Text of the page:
The Watershed Protection Master Plan uses technical assessments to determine the severity of existing and potential future problems. These studies are used to prioritize problem areas for each of the three departments’ missions to reduce flooding, erosion, and water pollution.

Problem scores range from 0 to 100, with a score of 0 reflecting ideal watershed conditions and a score of 100 representing the worst problem identified. Numerical values are determined specific to each mission, considering potentially threatened resources.


Flood problems are caused by many different factors. Hydrologic and hydraulic modeling helps analyze effects of land cover, floodplain geometry, and rainfall intensity.

Flooding Problem Scores

Flood scores reflect threats to public safety and property, as well as flood severity. For large creeks and waterway systems, flood problem scores are calculated for structures and street crossings. Floodplain models calculate predicted flooding depths and flow velocities for storm events. For flooding outside of the creek’s floodplain, modeling and citizen complaint data is used to identify and prioritize problem areas, which are mostly associated with poor or outdated storm drain systems.


Erosion problems can stem from changing land use conditions that increase the quantity and velocity of stormwater runoff. Stream channels react to these changes by widening and deepening, which can cause creek bank failures, threaten creekside structures, and degrade water quality. Other problems occur due to improper placement of buildings, parking lots, and utilities.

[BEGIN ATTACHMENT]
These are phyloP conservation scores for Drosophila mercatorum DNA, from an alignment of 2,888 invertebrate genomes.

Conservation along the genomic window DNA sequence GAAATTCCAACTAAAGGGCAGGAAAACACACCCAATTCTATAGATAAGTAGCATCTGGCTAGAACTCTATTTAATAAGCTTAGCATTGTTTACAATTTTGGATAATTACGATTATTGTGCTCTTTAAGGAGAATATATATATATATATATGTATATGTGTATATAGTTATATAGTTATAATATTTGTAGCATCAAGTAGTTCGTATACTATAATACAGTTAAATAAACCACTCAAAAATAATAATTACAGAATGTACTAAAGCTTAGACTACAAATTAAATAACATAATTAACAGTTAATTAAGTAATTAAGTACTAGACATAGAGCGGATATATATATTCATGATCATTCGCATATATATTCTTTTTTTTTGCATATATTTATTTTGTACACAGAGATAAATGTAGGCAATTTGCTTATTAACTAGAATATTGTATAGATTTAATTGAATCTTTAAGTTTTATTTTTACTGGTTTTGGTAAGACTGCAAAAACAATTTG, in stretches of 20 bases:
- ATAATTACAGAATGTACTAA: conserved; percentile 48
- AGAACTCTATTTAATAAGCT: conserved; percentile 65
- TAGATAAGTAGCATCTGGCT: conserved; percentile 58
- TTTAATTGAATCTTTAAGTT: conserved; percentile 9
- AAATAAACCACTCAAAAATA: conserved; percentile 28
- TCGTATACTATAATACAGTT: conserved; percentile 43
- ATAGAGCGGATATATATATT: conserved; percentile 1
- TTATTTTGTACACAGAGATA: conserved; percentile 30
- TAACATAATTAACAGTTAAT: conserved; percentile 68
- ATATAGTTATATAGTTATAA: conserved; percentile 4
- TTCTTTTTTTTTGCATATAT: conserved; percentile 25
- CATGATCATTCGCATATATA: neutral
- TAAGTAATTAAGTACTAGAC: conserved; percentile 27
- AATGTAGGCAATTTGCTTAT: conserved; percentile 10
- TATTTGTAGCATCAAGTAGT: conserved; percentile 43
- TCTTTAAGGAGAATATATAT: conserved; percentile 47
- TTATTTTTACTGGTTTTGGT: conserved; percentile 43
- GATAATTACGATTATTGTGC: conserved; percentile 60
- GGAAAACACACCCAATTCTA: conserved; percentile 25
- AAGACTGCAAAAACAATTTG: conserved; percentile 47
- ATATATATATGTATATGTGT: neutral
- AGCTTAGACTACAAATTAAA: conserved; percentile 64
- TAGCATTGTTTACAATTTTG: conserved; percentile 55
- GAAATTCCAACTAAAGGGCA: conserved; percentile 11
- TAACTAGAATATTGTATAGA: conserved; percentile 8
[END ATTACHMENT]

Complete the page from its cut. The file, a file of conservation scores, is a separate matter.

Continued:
Erosion Problem Scores

Erosion problem scores are based on the number, type, and severity of the threat to structures, infrastructure, and other valued features located along stream banks. The scoring system takes into account factors such as distance of resources from the steam bank, bank stability, vegetative cover, and stream meandering. Areas or structures located near creek bends, steep slopes, high banks, and/or poor vegetative cover are expected to have high problem severity scores.

Water Quality

Water quality problems are multifaceted and complex to study and control. Key concerns include increases in runoff and degradation of aquatic and riparian habitat. Problems are measured using the Environmental Integrity Index (EII).

Water Quality Problem Scores

The Environmental Integrity Index scoring system assesses water quality using 6 categories. Each factor is based on numerous field measurements. Healthy creeks have high Environmental Integrity Index scores. Streams with more urbanization have excessive sediment, nutrients, toxics, bacteria, and other concerns, and have lower Environmental Integrity Index scores.